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Everyday DSP for Programmers: The DFT in Use

Last week we built up the DFT (Discrete Fourier Transform) from fundamentals, and while that exercise provides a good way to remember how to calculate the DFT and how the DFT works under the hood, looking at some examples is a good way to get a sense of how the DFT behaves with different types of signals. We'll take a look at the frequency response of a few basic signals by calculating their DFTs, but first, we'll briefly explore a way to calculate the DFT much faster than we did with the direct algorithm from the last post. This optimized DFT is called the FFT (Fast Fourier Transform), and if you can conform your problem to its restrictions, it's the transform that you want to use because, well, it's fast.

Using the FFT

To recap, the direct implementation of the DFT equation is:

fk = ∑[n=0..N-1] s[n](cos(2πn·k/N) - i sin(2πn·k/N))/N
  for k = [0..N/2-1]

And it takes a lot of computations to complete. The inner multiply-sine-cosine operations need to be done N times (for N input samples) for each frequency, and there are N/2 frequencies to calculate. This combination results in a time complexity of O(N2), meaning that as the number of points of the DFT increases, the time to calculate the DFT will increase by the square of the number of points. The question is, how can we do better?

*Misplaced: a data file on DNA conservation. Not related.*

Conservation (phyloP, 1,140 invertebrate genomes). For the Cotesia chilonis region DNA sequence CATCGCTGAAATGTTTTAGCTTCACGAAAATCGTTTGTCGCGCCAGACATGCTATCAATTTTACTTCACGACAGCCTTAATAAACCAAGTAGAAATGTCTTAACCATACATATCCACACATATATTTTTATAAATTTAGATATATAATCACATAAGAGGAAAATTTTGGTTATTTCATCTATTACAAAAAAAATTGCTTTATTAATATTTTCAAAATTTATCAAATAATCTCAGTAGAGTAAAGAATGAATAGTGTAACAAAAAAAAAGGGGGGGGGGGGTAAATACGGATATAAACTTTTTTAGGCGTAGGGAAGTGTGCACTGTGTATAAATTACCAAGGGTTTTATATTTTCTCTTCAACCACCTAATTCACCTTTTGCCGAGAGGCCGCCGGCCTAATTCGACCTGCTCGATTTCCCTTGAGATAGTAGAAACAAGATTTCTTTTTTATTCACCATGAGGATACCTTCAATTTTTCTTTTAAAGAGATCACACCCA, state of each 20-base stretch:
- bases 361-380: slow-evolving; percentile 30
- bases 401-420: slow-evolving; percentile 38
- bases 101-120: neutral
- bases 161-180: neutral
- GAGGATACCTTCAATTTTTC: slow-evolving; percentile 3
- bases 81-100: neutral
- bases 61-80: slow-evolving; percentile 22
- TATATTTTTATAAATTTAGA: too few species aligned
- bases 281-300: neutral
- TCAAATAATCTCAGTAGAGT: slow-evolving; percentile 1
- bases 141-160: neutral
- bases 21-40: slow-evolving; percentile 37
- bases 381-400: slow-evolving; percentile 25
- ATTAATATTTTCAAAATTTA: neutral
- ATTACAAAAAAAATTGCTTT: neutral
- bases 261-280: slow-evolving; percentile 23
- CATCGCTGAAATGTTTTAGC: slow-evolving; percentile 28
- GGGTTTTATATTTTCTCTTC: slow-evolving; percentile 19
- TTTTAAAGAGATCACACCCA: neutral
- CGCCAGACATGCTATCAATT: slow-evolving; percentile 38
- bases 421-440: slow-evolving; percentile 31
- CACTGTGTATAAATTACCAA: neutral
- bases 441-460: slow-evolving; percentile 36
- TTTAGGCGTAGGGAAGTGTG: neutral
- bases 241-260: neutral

What should become apparent if you stare at this equation for a bit, or if you work out a small DFT by hand, is that a lot of the calculations are duplicated. For example, say you have an 8-point DFT. The calculation for n=2 and k=3 is going to be very similar to the calculation for n=3 and k=2 because the cosine and sine calculations will be done on the same angle. The FFT optimizes the transform calculation by reusing these results and eliminating the duplicate operations. Instead of needing to do O(N2) operations, the FFT only does O(N log N) operations. That means a 1024-point FFT is on the order of 100 times faster than the equivalent DFT, and a 8192-point FFT is over 1000 times faster than the corresponding DFT.

You'll notice that I'm using examples with N as a power of 2. That was not arbitrary. While FFT algorithms do exist for N of any value, the most common algorithm, the Cooley-Tukey FFT algorithm, requires that N be a power of 2. We won't go into the derivation of any FFT algorithms here, but nearly every programming language has a library somewhere with an implementation of one. I found a whole JavaScript DSP library here that includes an FFT algorithm and works pretty well. We're going to focus on using it.

Since the FFT needs to have N be a power of 2, what happens when you don't have a set of samples that is an even power of 2? The simplest thing to do is zero pad the samples until you get to the next power of 2. Because of how much faster the FFT is, computing an FFT with more samples is still faster than computing a DFT with the original number of samples. The zero-padded FFT does change the frequency spectrum a bit, though. Here is an example with a high-frequency sine wave. Click the graph to have the sine wave scroll off the left end of the graph and have the samples on the right replaced with zeros: